This case report aims to let the anesthesia community know about the various equipments which can generate abnormal benign EKG artifacts to, avoid unnecessary intervention and harm to the patient.

Acknowledgments

Our special thanks to Dr Mohammed El-Gammal; Chairman, Department of Anesthesia, King Abdul-Aziz Medical City, King Fahad National Guard Hospital; Riyadh, for his invaluable support.

Footnotes

Source of Support: Nil

Conflict of Interest: None declared.

REFERENCES

1. Gaiser RR, Demetry DJ, Schlosser R. Ventricular tachycardia as an electrocardiography artifact during functional endoscopic sinus surgery. Am J Rhinol. 2003;17:83–5. [PubMed]
2. Dash PK. Electrocardiographic monitoring. Indian J Anaesth. 2002;46:251–60.
3. Toyoyama H, Kariya N, Toyoda Y. Electrocardiographic artifacts during shoulder arthroscopy using a pressure-controlled irrigation pump. Anesth Analg. 2000;90:856–7. [PubMed]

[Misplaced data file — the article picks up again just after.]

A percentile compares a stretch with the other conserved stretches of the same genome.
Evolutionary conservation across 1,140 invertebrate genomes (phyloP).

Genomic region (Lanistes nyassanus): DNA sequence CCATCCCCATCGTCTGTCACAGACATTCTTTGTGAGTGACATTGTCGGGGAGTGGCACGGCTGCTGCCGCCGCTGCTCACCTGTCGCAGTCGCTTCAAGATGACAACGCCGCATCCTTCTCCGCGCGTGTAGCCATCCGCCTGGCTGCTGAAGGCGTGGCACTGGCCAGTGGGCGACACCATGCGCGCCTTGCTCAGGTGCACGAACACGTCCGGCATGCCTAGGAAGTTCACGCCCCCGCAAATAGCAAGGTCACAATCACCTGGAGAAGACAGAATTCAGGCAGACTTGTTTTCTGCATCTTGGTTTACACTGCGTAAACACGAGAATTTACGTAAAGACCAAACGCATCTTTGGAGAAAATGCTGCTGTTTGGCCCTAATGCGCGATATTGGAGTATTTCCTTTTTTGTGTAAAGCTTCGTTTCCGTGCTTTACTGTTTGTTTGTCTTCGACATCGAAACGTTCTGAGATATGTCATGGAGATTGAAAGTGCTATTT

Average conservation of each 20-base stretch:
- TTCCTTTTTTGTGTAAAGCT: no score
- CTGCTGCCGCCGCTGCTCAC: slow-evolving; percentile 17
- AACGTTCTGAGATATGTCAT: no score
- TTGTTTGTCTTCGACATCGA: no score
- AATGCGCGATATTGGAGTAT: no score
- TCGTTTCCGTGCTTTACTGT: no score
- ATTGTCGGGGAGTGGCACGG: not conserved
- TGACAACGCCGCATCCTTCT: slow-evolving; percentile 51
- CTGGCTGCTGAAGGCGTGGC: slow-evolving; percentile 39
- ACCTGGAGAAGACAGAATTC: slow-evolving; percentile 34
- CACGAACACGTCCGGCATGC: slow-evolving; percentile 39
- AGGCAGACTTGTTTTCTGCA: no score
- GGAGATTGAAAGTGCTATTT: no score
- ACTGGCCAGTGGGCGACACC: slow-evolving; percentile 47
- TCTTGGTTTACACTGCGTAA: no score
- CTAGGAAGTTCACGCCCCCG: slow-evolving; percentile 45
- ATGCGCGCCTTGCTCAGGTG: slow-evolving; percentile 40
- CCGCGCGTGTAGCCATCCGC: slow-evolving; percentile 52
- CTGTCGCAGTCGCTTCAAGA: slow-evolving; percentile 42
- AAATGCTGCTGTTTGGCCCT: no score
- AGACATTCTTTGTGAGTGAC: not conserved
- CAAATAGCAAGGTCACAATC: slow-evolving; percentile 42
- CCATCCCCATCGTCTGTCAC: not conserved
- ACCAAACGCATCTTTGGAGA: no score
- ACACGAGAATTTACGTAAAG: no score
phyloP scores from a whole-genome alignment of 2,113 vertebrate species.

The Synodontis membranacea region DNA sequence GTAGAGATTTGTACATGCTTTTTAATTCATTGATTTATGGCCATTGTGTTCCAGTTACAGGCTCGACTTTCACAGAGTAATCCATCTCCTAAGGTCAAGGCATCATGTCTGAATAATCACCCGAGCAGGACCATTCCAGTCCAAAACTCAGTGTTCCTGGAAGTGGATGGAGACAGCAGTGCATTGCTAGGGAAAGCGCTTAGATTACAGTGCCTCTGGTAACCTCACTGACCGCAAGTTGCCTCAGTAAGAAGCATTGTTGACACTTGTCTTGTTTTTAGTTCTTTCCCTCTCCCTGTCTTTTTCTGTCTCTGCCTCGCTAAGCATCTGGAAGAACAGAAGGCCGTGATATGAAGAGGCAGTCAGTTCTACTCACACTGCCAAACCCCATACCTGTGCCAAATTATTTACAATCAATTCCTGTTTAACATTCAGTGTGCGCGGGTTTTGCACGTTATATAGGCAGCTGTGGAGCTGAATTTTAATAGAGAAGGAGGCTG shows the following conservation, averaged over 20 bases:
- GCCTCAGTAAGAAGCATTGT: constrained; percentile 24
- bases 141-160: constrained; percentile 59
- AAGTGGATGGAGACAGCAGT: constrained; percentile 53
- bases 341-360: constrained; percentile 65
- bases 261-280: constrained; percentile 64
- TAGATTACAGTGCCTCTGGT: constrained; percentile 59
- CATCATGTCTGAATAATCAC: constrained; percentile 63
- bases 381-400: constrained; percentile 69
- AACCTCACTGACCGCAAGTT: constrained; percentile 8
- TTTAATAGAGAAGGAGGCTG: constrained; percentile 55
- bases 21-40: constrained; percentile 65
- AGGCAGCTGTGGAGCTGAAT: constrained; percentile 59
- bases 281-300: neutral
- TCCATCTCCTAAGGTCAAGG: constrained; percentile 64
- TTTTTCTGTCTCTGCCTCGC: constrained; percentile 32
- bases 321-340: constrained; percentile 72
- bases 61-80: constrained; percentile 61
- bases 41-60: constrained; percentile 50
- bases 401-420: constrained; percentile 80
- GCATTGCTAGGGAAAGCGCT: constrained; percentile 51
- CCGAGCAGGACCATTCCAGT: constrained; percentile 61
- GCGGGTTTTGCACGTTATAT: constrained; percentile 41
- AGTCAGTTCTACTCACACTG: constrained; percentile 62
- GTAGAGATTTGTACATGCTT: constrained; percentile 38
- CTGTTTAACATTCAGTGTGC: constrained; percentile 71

4. Martin WA, Camenzind E, Burkhard PR. ECG artifact due to deep brain stimulation (clinical picture) Lancet. 2003;361:1431. [PubMed]
5. Van delden MR, Cook PR, Davis WE. Endoscopic partial inferior turbinoplasty. Otolaryngol Head Neck Surg. 1999;121:406–9. [PubMed]
6. Friedman M, Tanyeri H, Lim J, Landsberg R, Caldarelli D. A safe alternative technique for inferior turbinate reduction. Laryngoscope. 1999;109:1834–7. [PubMed]
7. Massie BM, Amidon TM. Current Medical Diagnosis and Treatment. In: Tierney, Mcphee, Papadakis, editors. 41st edition. McGraw-Hill professional; 2000. p. 423.
8. Atlee JL, Bernstein AD. Cardiac rhythm management devices (Part II): perioperative management. Anesthesiology. 2001;95:1492–506. [PubMed]
9. Patel SI, Souter MJ. Equipment-related electrocardiographic artifacts: Causes, characteristics, consequences, and correction. Anesthesiology. 2008;108:138–48. [PubMed]
10. Knight BP, Pelosi F, Michaud GF, Strickberger SA, Morady F. Clinical consequences of electrocardiographic artifact mimicking ventricular tachycardia. N Engl J Med. 1999;341:1270–4. [PubMed]

Articles from Saudi Journal of Anaesthesia are provided here courtesy of Wolters Kluwer -- Medknow Publications